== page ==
The “PayPal Mafia” also includes other well-known entrepreneurs like Peter Thiel (Palantir and Founders Fund), Elon Musk (Tesla and SpaceX), Reid Hoffman (LinkedIn), Jeremey Stoppelman (Yelp), and David Sacks (Yammer and Craft Ventures). 

Along with Levchin, Affirm’s founding team also includes Nathan Gettings, a Palantir co-founder; and Jeff Kaditz, a co-founder of the health company Q Bio that’s backed by nearly $60 million in outside funding from investors including Andreessen Horowitz.

Investors

Joshua Kushner, the founder of venture capital firm Thrive Capital, is an investor in Affirm and sits on the company’s board.
Photo credit: Hubert Burda Media, licensed under CC BY-NC-SA 2.0


Affirm is backed by a party of big-name investors including; Founders Fund, Fidelity, Lightspeed Venture Partners, GIC, Durable Capital Partners, Khosla Ventures, Andreessen Horowitz, Thrive Capital and many more. 

The company’s S-1 filing lists 5%(+) shareholders, the limit requiring disclosure by the SEC, including Founders Fund, Thrive Capital, Spark Capital, Lightspeed Venture Partners, and Jasmine Ventures. 

The retail technology company Shopify is also a 5%(+) shareholder in Affirm and is a major partner to the company. It obtained its stake under the terms of its business partnership with Affirm.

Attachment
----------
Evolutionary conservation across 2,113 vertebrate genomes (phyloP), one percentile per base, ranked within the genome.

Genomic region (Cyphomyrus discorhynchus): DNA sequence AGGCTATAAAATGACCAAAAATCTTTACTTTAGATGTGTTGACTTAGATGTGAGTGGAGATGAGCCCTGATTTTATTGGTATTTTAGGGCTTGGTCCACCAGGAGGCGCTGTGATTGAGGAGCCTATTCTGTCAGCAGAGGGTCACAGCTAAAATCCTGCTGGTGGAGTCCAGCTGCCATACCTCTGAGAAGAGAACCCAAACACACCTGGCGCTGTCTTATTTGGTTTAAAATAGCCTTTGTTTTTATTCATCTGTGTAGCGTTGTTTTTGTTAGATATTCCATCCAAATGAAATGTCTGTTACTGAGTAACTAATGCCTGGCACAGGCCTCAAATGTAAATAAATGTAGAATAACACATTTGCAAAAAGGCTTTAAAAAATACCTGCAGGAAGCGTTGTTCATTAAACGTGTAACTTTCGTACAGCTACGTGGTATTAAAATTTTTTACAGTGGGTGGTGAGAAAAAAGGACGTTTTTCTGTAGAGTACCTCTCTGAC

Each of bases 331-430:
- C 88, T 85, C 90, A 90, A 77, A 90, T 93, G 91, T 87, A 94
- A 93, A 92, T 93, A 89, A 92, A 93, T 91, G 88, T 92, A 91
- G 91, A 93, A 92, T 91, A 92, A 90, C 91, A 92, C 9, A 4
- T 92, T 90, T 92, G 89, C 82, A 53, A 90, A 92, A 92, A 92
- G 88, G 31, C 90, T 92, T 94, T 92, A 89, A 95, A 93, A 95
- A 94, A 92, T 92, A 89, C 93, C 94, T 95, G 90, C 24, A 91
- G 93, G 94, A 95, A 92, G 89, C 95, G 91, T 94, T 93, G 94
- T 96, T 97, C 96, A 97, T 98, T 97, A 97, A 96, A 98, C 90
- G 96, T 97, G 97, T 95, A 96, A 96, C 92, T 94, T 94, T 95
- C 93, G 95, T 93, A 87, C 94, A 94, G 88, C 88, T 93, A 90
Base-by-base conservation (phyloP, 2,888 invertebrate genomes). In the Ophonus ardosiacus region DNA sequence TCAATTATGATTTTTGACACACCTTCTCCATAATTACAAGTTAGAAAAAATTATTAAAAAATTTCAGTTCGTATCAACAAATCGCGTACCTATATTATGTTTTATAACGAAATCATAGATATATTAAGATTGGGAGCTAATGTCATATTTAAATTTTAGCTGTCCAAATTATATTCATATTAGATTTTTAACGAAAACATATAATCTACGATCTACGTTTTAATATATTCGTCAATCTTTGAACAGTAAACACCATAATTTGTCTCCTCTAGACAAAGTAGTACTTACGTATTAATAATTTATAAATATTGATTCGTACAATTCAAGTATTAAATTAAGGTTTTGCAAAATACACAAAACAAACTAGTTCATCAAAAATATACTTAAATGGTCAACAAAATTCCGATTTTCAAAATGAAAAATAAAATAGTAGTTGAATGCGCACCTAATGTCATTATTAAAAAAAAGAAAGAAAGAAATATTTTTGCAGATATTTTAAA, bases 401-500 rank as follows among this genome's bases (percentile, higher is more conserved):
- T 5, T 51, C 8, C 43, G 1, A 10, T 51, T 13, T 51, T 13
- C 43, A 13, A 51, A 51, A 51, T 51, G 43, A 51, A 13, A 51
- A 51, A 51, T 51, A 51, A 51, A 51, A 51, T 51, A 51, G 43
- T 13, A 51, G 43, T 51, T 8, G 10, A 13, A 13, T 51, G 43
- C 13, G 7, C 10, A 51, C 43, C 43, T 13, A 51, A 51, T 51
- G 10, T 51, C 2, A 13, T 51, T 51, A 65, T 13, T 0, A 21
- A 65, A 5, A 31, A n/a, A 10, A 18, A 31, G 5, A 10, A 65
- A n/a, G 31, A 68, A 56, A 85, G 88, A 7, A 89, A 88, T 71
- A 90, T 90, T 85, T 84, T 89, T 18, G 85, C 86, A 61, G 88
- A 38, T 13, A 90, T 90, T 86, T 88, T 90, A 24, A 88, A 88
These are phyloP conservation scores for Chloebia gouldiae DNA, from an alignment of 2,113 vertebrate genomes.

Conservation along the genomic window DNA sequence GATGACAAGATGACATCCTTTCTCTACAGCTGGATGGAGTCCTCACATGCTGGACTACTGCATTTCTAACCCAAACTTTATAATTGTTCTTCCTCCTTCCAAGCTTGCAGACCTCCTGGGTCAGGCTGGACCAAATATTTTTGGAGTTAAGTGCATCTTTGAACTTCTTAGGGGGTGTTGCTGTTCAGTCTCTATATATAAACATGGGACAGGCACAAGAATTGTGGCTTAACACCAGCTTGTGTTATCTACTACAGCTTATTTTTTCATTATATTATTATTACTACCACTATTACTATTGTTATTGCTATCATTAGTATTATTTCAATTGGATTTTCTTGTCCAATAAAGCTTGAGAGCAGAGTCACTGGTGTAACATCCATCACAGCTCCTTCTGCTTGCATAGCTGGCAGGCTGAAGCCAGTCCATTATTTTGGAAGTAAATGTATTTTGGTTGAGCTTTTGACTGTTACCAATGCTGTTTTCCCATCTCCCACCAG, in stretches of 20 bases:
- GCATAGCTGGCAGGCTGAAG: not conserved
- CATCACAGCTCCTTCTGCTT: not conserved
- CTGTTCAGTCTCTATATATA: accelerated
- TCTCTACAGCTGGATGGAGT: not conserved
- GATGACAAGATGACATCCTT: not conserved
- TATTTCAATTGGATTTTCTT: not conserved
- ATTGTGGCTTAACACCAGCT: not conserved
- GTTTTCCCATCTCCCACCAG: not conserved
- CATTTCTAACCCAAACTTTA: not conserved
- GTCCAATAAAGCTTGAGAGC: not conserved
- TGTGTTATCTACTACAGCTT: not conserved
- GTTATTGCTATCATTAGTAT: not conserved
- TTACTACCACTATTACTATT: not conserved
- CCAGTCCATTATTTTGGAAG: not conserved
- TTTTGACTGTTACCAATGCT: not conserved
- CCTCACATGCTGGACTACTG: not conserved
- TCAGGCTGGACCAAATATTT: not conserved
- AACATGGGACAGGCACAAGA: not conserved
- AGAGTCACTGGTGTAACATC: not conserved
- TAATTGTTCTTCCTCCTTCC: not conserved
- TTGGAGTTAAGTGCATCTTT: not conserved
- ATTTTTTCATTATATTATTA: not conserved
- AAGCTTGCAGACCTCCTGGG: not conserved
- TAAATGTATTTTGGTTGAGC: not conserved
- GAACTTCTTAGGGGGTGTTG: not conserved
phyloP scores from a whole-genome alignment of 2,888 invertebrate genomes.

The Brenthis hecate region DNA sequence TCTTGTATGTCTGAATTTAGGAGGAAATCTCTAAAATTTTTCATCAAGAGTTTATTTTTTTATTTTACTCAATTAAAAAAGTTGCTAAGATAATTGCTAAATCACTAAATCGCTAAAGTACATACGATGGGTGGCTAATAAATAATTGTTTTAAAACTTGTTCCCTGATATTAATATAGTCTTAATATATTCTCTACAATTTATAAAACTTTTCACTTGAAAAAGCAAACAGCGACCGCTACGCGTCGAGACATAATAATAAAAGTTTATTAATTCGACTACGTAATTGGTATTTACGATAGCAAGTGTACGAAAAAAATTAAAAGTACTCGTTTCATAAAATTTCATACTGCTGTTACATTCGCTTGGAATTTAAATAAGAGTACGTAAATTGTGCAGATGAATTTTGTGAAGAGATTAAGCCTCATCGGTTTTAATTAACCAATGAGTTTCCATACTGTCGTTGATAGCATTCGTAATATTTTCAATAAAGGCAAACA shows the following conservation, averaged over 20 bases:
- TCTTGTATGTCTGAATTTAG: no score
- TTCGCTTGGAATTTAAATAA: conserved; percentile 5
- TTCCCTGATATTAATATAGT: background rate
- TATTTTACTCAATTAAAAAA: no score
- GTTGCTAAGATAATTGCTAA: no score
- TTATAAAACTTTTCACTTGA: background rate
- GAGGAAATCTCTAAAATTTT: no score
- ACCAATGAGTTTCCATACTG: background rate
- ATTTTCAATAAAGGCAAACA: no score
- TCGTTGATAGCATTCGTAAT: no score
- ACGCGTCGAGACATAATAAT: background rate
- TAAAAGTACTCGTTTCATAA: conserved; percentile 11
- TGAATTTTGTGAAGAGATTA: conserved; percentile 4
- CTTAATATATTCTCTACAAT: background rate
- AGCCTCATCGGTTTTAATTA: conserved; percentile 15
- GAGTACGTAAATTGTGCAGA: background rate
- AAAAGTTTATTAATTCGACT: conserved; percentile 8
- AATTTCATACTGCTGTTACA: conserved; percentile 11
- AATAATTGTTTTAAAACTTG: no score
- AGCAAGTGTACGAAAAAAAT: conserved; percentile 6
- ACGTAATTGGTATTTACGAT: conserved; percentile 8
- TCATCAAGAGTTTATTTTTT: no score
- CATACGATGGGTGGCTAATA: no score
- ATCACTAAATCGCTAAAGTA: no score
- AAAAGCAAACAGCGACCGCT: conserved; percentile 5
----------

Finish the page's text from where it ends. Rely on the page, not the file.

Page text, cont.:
Over the years, Affirm has raised over $1.3 billion in equity funding and is known be valued at over $3 billion by private investors. The company is now reportedly targeting a valuation of up to $10 billion on the public markets.

Summary

Photo credit: loiclemeurlicensed under CC BY 2.0


Affirm is one of the most valuable privately-held fintech companies in the US. It marks the third serial successful company for its founder Max Levchin and seems like a healthy business given its reported financials. 

Affirm is a part of a crop of companies that have recently filed for IPOs and are looking to go public in the late ends of this year. That crop also includes other well-known names such as Airbnb, C3.ai, and DoorDash.

Photo: Affirm Founder Max Levchin by World Economic Forum is licensed under CC BY-NC-SA 2.0




Leave a Reply

Your email address will not be published. Required fields are marked *